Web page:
The appeals court docket dominated that parenting psychological well being information are banned in custody information
A Lackawanna County judge was wrong when she ordered a mother to hand over her mental health records in connection with a custody battle with her child’s father, the Supreme Court ruled.
In a precedent, the court ruled that Judge Julia Munley’s order violated the woman’s privacy rights under the Mental Health Procedures Act, which prohibits the release of confidential records without the patient’s consent.
The case revolved around the question of whether an ad litem guardian – an attorney appointed to represent the child and ensure that his or her best interests are protected in controversial custody cases – could review the records to determine if the mother was there was a fit parent.
The mother’s attorney, Robert Buttner, of Scranton, said the ruling was a major victory for people seeking mental health care. If the court had upheld the order, it would have a “deterrent effect” on parents’ willingness to seek treatment, he said.
“There is a stigma about seeking mental health treatment,” Buttner said. “This protects people seeking treatment from the fear of one day having a custody case in which their confidential statements could be used against them.”
According to the Supreme Court’s written opinion: The father filed an urgency motion in August 2019 alleging the mother behaved erratically. The mother filed a counterclaim alleging that the father was mentally ill. Parents are identified only by their initials to ensure the confidentiality of the process.
Munley appointed Scranton attorney Andrew Phillips to the GAL and directed the mother to provide him with counseling materials for three years. It does not appear from the court’s judgment whether the father also applied for mental health treatment and, if so, whether Munley ordered the release of these records. The publication of the mother’s documents was suspended until the outcome of her appeal.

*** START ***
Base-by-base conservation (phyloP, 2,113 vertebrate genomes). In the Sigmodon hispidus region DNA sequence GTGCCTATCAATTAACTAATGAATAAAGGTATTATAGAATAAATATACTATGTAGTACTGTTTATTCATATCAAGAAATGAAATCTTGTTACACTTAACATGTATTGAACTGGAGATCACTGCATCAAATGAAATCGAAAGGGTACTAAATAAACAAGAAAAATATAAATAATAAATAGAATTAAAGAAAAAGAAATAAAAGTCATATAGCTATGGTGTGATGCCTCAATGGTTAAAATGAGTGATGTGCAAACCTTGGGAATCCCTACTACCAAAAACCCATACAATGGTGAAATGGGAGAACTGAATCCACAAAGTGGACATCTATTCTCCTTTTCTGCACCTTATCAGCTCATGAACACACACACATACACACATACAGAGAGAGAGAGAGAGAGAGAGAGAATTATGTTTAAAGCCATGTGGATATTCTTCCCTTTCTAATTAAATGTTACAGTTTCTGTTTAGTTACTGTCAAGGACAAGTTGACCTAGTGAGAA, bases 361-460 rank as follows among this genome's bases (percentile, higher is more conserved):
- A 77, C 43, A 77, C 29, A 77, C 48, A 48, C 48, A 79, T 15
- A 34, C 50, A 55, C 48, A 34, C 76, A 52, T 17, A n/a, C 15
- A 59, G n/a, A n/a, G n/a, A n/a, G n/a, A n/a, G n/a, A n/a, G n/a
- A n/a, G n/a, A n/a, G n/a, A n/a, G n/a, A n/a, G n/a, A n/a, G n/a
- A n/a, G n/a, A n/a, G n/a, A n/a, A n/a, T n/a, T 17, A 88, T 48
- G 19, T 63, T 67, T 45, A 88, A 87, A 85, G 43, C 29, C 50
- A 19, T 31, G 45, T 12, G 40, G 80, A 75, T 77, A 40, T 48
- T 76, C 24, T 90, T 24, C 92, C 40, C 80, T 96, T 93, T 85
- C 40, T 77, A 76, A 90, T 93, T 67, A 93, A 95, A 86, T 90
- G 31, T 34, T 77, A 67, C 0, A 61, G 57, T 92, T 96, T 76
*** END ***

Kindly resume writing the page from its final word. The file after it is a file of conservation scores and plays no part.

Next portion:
The Supreme Court found that Munley raised concerns about a conflict between the Mental Health Act, which protects patient privacy, and the Child Custody Act, which ensures the safety of a child.
In its ruling, the court said Munley found the mother had 10 years of mental health care experience and had once overdosed on prescription drugs – information that would be relevant to ensuring the child’s best interests are being protected.
“The Custody Act provides the GAL with ‘access to relevant court records, investigative reports from the child’s parents or other caregivers, and medical, psychological and educational records,'” Munley said. “Without a clear picture, the GAL would guess what services this family might need and what real safety concerns this family has for (the) child.”
In reversing the order, the Supreme Court acknowledged that a parent’s mental health is relevant in determining their suitability for the parent. It is said that there are less intrusive means of obtaining this information, such as directing parents to undergo a psychological examination.
“Given our previous rulings highlighting the importance of confidentiality in the treatment of mental illness and the power of the court to obtain the same information through a … mental examination, it is clear that these ‘investigation reports’ are not the confidentiality of any The parent should include mental health records, “the court said.
The judgment is significant in that it was heard by the court’s nine-person jury. This means that it will be binding on other courts unless it is overturned later in the appeal process to the Supreme State Court. It is not known whether the father intends to appeal. Attempts to reach his lawyer Corinne Thiel von Moosic were unsuccessful.